As for cutting the hours of existing nonexempt staff and increasing reliance on part-time workers at lower wages, Arnold noted, “The FLSA is designed to lower hours so employers will be forced to employ more people, thereby lessening the unemployment rate, which is a net positive viewed collectively. At the same time, fewer hours means less pay for certain individuals, which many say undercuts the purpose of the proposed rule and which is certainly a net negative viewed individually. For other individuals who want to work fewer hours, this is actually a net positive.”
He said, “In the end, it will come down to an industry-specific, employer-specific and job-specific analysis to determine whether it’s desirable or even feasible to lower hours and hire new workers.”
Cuts in Benefits
Then there are the benefits issues for those reclassified as nonexempt.
“Newly nonexempt workers may no longer be eligible to participate in certain employer benefit programs,” Arnold observed.
“Many employers have different benefits plans for exempt and nonexempt employees,” Passantino explained. “Conversion to nonexempt means that the employee gets the nonexempt benefits. Employers are, of course, free to make changes to the benefits plans they offer in accordance with their plan’s terms. Because many of those changes will be time-sensitive, it again counsels for a prompt review of exempt status.”
Employers that choose to increase base salaries to maintain exemptions may also decide to eliminate certain benefits to offset costs, Arnold noted. If that’s the case, “The worker is likely losing benefits he or she has probably grown accustomed to receiving and it could cause morale issues and otherwise make it more difficult for an employer to retain talent,” he observed. “So, again, the employer has difficult choices to make.”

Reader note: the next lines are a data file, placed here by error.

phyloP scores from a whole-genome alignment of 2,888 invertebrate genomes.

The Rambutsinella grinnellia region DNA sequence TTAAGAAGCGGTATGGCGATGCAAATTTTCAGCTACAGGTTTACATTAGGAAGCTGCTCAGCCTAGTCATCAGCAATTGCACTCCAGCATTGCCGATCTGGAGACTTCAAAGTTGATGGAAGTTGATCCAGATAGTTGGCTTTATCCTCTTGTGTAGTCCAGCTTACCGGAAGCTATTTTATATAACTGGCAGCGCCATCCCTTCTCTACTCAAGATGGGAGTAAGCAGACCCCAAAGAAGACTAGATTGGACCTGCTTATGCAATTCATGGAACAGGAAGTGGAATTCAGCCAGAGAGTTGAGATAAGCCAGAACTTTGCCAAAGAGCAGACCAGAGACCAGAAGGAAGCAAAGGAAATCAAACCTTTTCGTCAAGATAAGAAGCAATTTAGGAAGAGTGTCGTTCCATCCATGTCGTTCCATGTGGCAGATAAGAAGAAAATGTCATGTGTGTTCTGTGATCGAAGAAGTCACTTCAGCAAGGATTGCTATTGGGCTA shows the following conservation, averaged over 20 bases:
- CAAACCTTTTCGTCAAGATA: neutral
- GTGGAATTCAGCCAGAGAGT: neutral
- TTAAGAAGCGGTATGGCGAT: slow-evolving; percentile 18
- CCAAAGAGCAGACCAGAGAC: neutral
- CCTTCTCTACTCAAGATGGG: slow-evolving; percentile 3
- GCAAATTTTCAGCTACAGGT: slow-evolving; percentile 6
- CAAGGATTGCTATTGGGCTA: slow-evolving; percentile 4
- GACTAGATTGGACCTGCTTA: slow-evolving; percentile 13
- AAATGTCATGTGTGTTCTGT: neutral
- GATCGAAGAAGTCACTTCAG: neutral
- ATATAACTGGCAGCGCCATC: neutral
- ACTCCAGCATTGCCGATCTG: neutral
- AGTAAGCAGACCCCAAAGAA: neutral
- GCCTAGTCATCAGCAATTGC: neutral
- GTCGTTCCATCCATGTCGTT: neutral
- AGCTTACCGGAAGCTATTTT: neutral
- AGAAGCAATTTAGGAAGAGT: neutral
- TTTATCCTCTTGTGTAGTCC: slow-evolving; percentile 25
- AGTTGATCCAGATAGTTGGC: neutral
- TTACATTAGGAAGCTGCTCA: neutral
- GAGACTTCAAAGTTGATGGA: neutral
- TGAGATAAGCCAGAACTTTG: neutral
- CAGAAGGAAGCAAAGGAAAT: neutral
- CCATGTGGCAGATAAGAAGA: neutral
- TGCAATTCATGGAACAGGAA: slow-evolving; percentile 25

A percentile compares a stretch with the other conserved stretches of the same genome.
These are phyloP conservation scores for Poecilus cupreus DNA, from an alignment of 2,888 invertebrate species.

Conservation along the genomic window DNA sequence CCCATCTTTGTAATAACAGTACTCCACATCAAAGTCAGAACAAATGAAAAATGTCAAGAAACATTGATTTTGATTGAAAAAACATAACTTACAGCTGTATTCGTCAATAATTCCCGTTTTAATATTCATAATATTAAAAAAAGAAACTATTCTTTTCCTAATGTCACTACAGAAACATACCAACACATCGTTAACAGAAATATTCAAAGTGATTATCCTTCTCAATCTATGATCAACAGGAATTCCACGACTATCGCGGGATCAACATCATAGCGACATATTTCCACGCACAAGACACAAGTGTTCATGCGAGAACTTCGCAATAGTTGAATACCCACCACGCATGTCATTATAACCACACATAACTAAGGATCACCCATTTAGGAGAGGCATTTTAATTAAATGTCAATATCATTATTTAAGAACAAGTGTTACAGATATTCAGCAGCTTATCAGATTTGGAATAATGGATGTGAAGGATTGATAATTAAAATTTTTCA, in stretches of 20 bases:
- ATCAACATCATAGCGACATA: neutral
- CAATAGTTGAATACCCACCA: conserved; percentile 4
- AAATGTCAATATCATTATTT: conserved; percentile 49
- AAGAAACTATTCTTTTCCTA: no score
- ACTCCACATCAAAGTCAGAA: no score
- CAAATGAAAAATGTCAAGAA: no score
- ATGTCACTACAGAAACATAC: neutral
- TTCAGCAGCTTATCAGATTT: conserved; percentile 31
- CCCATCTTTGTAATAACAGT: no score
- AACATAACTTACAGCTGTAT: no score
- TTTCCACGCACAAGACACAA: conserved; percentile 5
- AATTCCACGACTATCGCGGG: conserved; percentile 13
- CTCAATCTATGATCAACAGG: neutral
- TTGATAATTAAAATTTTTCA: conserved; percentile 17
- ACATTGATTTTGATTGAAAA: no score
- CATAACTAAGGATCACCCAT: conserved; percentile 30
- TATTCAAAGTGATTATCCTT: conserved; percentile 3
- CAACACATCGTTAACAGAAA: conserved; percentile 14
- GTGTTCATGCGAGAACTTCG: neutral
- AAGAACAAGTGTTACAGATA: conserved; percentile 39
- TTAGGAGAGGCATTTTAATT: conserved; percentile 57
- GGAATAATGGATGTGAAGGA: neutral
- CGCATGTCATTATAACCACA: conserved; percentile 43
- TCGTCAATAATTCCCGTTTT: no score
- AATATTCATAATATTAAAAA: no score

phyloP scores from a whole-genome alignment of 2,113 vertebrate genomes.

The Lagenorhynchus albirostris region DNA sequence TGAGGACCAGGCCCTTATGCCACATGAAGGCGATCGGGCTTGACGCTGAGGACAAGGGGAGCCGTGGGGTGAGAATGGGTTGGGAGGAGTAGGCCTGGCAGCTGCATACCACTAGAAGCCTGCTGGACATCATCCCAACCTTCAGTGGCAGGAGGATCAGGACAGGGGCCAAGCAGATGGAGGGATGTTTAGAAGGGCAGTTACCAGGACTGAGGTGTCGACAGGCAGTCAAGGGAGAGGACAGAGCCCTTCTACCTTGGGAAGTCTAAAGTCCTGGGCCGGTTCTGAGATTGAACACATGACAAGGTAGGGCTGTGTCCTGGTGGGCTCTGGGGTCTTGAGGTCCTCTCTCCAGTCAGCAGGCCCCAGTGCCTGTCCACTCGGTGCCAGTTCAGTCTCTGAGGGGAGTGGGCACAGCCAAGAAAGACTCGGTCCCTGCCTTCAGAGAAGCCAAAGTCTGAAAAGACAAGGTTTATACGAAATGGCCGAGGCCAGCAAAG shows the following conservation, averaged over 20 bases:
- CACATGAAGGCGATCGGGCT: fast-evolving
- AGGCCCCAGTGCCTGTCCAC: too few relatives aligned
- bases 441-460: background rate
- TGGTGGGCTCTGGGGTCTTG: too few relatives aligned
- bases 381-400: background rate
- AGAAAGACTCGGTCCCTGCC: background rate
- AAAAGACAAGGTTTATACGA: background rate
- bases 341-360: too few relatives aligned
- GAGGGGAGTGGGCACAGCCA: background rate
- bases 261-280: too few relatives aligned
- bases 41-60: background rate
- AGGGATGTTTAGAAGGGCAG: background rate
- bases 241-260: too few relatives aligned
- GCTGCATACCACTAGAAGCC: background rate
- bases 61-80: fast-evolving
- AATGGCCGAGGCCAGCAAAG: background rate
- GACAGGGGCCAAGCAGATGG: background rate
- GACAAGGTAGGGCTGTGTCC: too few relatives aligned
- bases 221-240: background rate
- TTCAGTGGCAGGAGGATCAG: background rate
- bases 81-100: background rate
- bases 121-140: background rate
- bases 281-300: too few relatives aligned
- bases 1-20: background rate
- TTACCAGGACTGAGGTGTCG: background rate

Neutral Cost Structure
“Employers probably will strive with any changes to have a neutral cost structure,” said Joel Rice, an attorney with Fisher & Phillips in Chicago.
Policies could be set to discourage overtime, so that an employer could get to a neutral cost structure without cutting benefits, he said. For example, there could be policies requiring preapproval by management to work overtime. Overtime worked in violation of the policy must be paid, but an employee may be disciplined for such work.
An employer may rely more on the fluctuating workweek method for calculating hours if work hours vary and if there is mutual agreement to use this more favorable method for employers, Rice suggested.
Another cost-saving measure might be to redesignate the workweek. The employer can’t arbitrarily flip back and forth with the workweek, Rice cautioned. But the employer may discover that if it changes the workweek to Wednesday to Tuesday, for example, it will capture hours in a different way and be less likely to have overtime than if it stuck with a Sunday to Saturday workweek. An employer should give notice to employees if it’s going to change its workweek, he noted.
“The proposed rule affects different employers in different ways,” Arnold said. Its effect “will depend on factors such as the strategic goals of the organization, its business model, the type of industry and regions in which they operate, the overall competitive landscape, the organization’s culture, and so on. After running that analysis, each employer will decide how, if at all, they will change their pay practices to satisfy the dictates of the new rule.”
Allen Smith, J.D., is the manager of workplace law content for SHRM. Follow him @SHRMlegaleditor.
You have successfully saved this page as a bookmark.
Please confirm that you want to proceed with deleting bookmark.
You have successfully removed bookmark.
Please log in as a SHRM member before saving bookmarks.
Please sign in as a SHRM member before saving bookmarks.
Please purchase a SHRM membership before saving bookmarks.
An error has occurred
Recommended for you
Apply by March 23
SHRM’s HR Vendor Directory contains over 3,200 companies